Composite 1 may have an outer surface 5 that includes 50% or more of second polymer 6 (e.g., more than 50% of the surface area of outer surface 5 of composite 1 may be second polymer 6). For example, as shown in FIG. 3C substantially entire portions of outer surface 5 (e.g., one or more of the top, bottom, sides, and/or ends of composite 1) may be composed of second polymer 6. Thus, in some configurations, composite 1 may appear as is if it was coextruded such that second polymer 6 substantially surrounds first polymer 2. In such a configuration, entire portions of outer surface 5 may appear to have substantially one color (e.g., the color of second polymer 6 after it has been extruded using any of the exemplary methods set forth herein), even though composite 1 may include one or more components (e.g., first polymer 2, wood fibers 3, blend 4, second polymer 6, background color 9, and/or blend 18) having different colors either prior to, during, or following processing.

Amorphous polymer 6 may have a melting temperature that is substantially the same as a melting temperature of crystalline polymer 2, as shown in the following table:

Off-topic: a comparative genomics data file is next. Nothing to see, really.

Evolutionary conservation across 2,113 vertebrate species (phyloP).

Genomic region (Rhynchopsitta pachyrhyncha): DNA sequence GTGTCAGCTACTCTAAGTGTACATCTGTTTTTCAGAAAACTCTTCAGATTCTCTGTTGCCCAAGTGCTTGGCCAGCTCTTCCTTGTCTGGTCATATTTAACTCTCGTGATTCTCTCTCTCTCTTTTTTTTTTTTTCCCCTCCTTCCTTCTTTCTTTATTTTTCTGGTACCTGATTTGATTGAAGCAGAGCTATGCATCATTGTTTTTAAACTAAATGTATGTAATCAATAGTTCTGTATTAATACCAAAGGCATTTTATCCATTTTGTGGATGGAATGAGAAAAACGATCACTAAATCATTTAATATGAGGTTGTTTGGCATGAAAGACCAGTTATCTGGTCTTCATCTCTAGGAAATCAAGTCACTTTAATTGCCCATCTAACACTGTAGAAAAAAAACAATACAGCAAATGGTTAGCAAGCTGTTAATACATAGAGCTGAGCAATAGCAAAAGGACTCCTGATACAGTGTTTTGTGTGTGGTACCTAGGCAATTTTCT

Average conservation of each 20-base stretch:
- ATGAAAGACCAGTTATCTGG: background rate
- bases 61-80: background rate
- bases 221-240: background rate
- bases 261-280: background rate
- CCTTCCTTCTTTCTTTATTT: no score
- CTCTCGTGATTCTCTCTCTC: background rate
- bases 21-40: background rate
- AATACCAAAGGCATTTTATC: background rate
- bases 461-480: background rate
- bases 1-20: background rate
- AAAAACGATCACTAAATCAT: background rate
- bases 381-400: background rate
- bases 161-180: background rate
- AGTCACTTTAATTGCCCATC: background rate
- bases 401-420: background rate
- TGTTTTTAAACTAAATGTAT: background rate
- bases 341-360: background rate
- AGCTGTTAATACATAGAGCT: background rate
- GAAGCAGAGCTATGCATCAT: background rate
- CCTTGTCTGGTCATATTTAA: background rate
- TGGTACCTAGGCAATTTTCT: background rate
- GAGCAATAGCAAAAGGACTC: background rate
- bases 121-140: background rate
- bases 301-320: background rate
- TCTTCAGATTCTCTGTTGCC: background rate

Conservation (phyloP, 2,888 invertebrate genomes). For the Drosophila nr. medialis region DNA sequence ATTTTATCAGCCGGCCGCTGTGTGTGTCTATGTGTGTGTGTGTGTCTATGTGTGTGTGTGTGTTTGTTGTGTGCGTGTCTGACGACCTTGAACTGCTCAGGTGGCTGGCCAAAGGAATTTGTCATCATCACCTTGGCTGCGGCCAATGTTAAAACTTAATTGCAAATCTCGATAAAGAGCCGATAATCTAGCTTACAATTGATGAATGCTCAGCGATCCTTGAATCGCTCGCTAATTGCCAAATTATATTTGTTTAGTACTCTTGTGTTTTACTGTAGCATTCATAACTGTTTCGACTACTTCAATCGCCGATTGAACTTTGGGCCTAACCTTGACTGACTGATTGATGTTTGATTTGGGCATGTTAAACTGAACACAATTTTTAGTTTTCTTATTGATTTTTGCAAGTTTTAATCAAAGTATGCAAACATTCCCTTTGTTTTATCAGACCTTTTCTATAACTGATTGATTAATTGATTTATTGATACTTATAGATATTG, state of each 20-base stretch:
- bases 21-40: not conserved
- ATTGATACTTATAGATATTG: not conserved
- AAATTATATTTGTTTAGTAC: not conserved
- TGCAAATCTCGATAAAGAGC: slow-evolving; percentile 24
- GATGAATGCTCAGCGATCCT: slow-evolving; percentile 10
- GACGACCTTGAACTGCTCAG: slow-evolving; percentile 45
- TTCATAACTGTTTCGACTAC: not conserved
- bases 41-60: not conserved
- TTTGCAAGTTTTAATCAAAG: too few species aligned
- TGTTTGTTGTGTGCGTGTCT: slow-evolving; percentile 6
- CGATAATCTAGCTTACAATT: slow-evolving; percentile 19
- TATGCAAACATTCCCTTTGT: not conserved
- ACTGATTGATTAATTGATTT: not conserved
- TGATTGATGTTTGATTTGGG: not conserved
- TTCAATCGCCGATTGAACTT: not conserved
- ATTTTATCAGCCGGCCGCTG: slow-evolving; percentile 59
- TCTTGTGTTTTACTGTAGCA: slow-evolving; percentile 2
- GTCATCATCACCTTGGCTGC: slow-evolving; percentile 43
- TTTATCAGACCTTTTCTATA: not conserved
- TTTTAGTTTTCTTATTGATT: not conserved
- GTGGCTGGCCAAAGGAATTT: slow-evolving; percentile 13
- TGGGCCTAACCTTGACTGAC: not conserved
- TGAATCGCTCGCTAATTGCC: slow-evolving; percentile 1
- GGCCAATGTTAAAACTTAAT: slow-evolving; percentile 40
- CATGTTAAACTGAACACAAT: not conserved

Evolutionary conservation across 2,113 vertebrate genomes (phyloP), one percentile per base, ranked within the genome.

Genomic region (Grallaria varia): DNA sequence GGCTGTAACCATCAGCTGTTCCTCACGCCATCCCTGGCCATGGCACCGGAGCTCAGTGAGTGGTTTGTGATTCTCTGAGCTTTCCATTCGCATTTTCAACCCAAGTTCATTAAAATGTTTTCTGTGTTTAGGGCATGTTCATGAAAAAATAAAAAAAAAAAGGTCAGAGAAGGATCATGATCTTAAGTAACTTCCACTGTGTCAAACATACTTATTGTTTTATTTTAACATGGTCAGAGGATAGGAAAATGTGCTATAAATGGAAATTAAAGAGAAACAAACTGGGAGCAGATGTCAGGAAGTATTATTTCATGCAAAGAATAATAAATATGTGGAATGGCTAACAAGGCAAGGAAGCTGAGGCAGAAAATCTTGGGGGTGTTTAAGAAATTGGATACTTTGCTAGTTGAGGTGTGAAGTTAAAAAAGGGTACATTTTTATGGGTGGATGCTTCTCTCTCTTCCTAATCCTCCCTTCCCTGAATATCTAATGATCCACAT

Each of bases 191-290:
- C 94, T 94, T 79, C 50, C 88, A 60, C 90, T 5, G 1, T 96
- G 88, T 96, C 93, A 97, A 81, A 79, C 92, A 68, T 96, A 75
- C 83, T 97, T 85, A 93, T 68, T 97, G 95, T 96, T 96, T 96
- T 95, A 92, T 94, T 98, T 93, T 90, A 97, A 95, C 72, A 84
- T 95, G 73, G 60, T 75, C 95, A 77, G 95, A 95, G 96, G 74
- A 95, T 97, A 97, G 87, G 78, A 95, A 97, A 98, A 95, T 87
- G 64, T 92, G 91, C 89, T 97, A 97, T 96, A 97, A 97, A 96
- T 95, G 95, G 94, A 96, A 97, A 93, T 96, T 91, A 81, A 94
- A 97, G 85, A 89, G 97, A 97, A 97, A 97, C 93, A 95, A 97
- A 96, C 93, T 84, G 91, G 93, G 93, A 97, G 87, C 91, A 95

Polymer Melting Temperature Range (° C.)
HDPE 125°–132°
LLDPE 110°–125°
LDPE 103°–110°
PP-Homo 160°–175°
PP-Copolymer 150°–175°
PS  74°–105°
ABS  88°–125°
SAN 100°–200°
PS - Rubber Mod.  93°–105°

Thus, for polymers listed above, non-melting mixing (e.g., mixing without blending) of amorphous polymer 6 and crystalline polymer 2 may occur between about 140° C. and about 180° C., depending on the exact polymers used. Thus, the present invention has the advantage that even though the polymers used (e.g., crystalline polymer 2 and amorphous polymer 6) may have substantially the same melting temperature, the two polymers will still resist blending.